R for Excel Users – Part 2 – VLOOKUP

So the second in the series. I should just emphasise that this is not an introductory course in R for Excel users. There are lots of great “Introduction to R” courses. What I’m finding, as I make the transition from “Excel for everything” to using the best tool for the job, is that although I’m quite confident now in basic R, there are lots of things which I can do really quickly in Excel but I’m not sure how to do in R. The danger is that, in order to get something done, I end up doing it in Excel when in fact R would be the better tool. This series documents my findings when I have taken the trouble to do the research and figure out how to do it in R.

VLOOKUP has to be my favourite Excel function. I use it all the time. There are various ways of implementing vlookup in R. (See the general resources at the bottom of the first part of this series). I’m going to explain a specific example I used all the time in my previous existence as a teacher. When students do a test they get a numerical score (e.g a percentage) and this is then converted into a grade (A*, A, B etc) based on some defined grade boundaries. (A* is a grade above A in the English education system. U stands for unclassified – a politically correct term for “fail”).

Here are the scores, contained in a data frame called scores.

> scores
        Name   Score
1     Ann       23
2     Bethany   67
3     Charlie   42
4     David     73

Here are the grade boundaries in a data frame called grades. So to get a grade C, for example, you need 50 marks up to 59 (assuming we are working in whole numbers). If you get 60, then it’s a B.

> grades
  Score Grade
1     0     U
2    40     D
3    50     C
4    60     B
5    70     A
6    80     A*

The critical command we need is findinterval. Findinterval needs a minimum of two arguments; what we want to find and the intervals we want to find it in. Our grades data table contains a total of 7 intervals with indices 0 to 6. There is one interval for everything below 0 (not relevant in our case – none of my students were that weak!), one for everything above 80 and five between the 6 numbers in our table.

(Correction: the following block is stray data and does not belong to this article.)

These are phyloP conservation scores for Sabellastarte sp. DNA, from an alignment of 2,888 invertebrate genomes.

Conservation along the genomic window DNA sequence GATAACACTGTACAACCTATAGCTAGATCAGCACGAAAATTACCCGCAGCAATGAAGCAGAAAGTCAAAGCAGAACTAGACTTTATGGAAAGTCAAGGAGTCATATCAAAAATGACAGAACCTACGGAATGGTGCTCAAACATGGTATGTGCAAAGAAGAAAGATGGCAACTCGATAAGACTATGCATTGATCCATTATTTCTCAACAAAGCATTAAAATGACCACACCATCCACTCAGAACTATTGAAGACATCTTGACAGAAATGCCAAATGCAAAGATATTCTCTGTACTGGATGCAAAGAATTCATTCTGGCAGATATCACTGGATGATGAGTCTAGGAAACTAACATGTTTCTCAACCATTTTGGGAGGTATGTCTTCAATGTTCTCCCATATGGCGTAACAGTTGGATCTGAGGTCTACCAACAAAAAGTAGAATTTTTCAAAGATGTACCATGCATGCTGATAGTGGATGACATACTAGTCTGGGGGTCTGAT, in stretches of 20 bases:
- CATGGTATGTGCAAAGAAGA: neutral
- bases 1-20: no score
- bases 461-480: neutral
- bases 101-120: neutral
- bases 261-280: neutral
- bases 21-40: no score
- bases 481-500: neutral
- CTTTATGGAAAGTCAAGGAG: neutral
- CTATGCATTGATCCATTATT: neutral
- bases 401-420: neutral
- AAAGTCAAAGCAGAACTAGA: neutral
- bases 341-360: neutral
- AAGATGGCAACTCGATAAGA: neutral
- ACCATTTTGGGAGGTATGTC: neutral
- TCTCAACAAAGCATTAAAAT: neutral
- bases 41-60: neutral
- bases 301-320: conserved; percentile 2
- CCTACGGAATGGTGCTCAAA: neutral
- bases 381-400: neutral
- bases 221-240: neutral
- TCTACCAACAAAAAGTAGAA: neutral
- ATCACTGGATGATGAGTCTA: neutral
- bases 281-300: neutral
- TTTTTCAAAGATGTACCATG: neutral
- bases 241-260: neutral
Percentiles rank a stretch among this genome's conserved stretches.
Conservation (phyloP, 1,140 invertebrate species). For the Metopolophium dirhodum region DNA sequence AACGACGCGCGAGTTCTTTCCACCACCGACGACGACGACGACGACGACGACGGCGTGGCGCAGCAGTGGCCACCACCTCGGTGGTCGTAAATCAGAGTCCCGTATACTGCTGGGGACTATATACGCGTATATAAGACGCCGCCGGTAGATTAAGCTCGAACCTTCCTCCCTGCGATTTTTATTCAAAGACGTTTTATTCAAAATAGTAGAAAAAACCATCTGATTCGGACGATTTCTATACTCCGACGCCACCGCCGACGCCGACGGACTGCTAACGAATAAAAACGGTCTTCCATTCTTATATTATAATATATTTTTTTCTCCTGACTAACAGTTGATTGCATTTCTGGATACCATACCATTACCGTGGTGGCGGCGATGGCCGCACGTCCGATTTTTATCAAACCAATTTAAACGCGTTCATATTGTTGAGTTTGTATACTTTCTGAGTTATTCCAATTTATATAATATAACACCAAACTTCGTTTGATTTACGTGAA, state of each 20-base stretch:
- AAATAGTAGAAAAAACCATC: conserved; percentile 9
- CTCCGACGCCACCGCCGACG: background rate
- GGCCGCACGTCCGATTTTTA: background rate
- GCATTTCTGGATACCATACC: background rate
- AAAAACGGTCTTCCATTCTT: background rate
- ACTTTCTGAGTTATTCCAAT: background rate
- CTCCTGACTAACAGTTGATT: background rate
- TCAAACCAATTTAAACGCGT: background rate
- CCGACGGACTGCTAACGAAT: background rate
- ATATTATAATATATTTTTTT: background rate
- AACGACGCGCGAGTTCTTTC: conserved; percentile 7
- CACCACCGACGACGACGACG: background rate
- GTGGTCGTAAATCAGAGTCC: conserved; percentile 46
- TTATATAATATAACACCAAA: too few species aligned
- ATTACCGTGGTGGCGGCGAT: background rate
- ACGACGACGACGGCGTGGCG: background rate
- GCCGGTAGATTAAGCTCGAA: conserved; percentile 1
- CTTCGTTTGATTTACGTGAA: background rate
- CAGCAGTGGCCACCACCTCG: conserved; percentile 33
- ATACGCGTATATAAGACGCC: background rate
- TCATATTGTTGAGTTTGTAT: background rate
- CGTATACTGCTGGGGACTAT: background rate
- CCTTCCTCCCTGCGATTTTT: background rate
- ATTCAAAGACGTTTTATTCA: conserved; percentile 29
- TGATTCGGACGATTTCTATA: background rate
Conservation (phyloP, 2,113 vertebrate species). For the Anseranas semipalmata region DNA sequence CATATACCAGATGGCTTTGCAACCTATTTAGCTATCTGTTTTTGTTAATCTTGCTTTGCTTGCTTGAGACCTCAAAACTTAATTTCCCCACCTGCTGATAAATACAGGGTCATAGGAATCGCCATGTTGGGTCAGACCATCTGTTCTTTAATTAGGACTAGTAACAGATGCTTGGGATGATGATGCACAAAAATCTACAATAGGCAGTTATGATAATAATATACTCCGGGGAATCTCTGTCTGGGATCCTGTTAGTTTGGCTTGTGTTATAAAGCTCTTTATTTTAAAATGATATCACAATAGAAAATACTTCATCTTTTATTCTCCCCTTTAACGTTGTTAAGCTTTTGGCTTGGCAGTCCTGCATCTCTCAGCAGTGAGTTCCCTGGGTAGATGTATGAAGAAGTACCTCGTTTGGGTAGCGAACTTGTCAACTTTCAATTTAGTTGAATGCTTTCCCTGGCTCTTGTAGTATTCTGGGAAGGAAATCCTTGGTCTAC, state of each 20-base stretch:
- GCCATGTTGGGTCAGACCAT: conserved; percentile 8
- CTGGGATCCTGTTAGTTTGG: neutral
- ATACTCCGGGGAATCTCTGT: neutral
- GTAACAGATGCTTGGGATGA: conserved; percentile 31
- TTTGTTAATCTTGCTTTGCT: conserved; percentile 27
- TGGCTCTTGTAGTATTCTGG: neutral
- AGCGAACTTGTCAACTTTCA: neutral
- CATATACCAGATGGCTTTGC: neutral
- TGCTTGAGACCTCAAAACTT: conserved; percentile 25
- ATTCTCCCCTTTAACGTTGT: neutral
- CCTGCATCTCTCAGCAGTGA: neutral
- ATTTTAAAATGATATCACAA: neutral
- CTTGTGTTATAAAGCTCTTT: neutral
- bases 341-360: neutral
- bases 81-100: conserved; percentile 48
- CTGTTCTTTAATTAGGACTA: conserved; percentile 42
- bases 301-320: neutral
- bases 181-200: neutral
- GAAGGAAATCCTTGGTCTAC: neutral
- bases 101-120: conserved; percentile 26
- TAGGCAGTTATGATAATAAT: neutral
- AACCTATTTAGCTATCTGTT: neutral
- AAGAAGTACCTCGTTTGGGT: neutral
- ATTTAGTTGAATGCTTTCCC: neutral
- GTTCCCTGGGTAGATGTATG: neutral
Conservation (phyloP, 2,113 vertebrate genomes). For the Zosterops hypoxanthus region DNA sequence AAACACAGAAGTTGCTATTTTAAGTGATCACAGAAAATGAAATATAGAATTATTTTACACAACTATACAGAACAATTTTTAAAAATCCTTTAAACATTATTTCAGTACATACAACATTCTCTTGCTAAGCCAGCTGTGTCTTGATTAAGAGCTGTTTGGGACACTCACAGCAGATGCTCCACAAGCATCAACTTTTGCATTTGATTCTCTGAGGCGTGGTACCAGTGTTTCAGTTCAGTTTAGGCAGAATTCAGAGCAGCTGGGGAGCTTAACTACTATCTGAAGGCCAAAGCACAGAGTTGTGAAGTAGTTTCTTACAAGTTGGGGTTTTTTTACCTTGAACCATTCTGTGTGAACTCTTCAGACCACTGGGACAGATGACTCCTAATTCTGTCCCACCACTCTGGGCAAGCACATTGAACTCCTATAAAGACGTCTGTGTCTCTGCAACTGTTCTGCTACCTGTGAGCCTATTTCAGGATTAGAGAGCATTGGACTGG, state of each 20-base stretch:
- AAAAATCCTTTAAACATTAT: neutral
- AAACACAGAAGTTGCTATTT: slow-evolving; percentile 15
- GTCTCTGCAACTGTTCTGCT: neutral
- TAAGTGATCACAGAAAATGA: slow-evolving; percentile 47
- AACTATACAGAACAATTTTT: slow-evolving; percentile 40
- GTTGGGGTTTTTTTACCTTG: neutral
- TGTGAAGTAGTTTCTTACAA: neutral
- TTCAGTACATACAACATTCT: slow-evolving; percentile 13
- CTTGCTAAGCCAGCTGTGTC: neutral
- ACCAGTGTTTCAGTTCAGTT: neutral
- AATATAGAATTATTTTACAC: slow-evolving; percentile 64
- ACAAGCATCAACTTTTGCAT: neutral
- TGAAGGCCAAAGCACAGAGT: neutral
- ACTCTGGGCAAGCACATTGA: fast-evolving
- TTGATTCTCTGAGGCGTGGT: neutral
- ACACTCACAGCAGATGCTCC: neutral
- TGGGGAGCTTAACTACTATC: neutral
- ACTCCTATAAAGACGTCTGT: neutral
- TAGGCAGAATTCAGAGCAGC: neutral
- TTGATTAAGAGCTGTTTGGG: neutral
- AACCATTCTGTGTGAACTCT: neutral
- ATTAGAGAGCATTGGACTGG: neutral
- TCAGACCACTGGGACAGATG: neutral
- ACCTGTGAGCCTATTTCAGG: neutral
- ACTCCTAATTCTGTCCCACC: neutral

Findinterval returns the interval number:

> findInterval(scores$Score,grades$Score)
[1] 1 4 2 5

So, Ann’s score of 23 is between 0 and 40 which is interval number 1, while David’s score of 73 is between 70 and 80, which is interval number 5. We can then use these numbers, in square brackets, to pull out the correct grade letter from our grades data frame.

Grade <- grades$Grade[findInterval(scores$Score,grades$Score)]

Combining this new vector with our scores data frame using cbind, gives us our new scores data frame, with the grade as well as the score.

> scores  <- cbind(scores,Grade)
> scores
      Name      Score  Grade
1     Ann       23      U
2     Bethany   67      B
3     Charlie   42      D
4     David     73      A


As an aside, if in your example the 0 interval (ie below 0% in my case) is meaningful, you would need a slightly different approach. Here’s some ideas to start you off.  One way would be to avoid the problem altogether by making sure that the first number in the lookup table really is less than the minimum you could possibly have (-10 million or whatever). A more elegant solution would be to separate the grades data frame into separate vectors of numbers and grades, with one more entry in the grades vector than the numbers vector. Then add one to the result of findinterval.

> Score <- c(0, 40, 50 , 60 , 70 , 80)
> Grade <- c("Nonsense!", "U", "D", "C", "B", "A","A*")
> Grade[findInterval(-10,Score)+1]
[1] "Nonsense!"
> Grade[findInterval(scores$Score,Score)+1]
[1] "U" "B" "D" "A"

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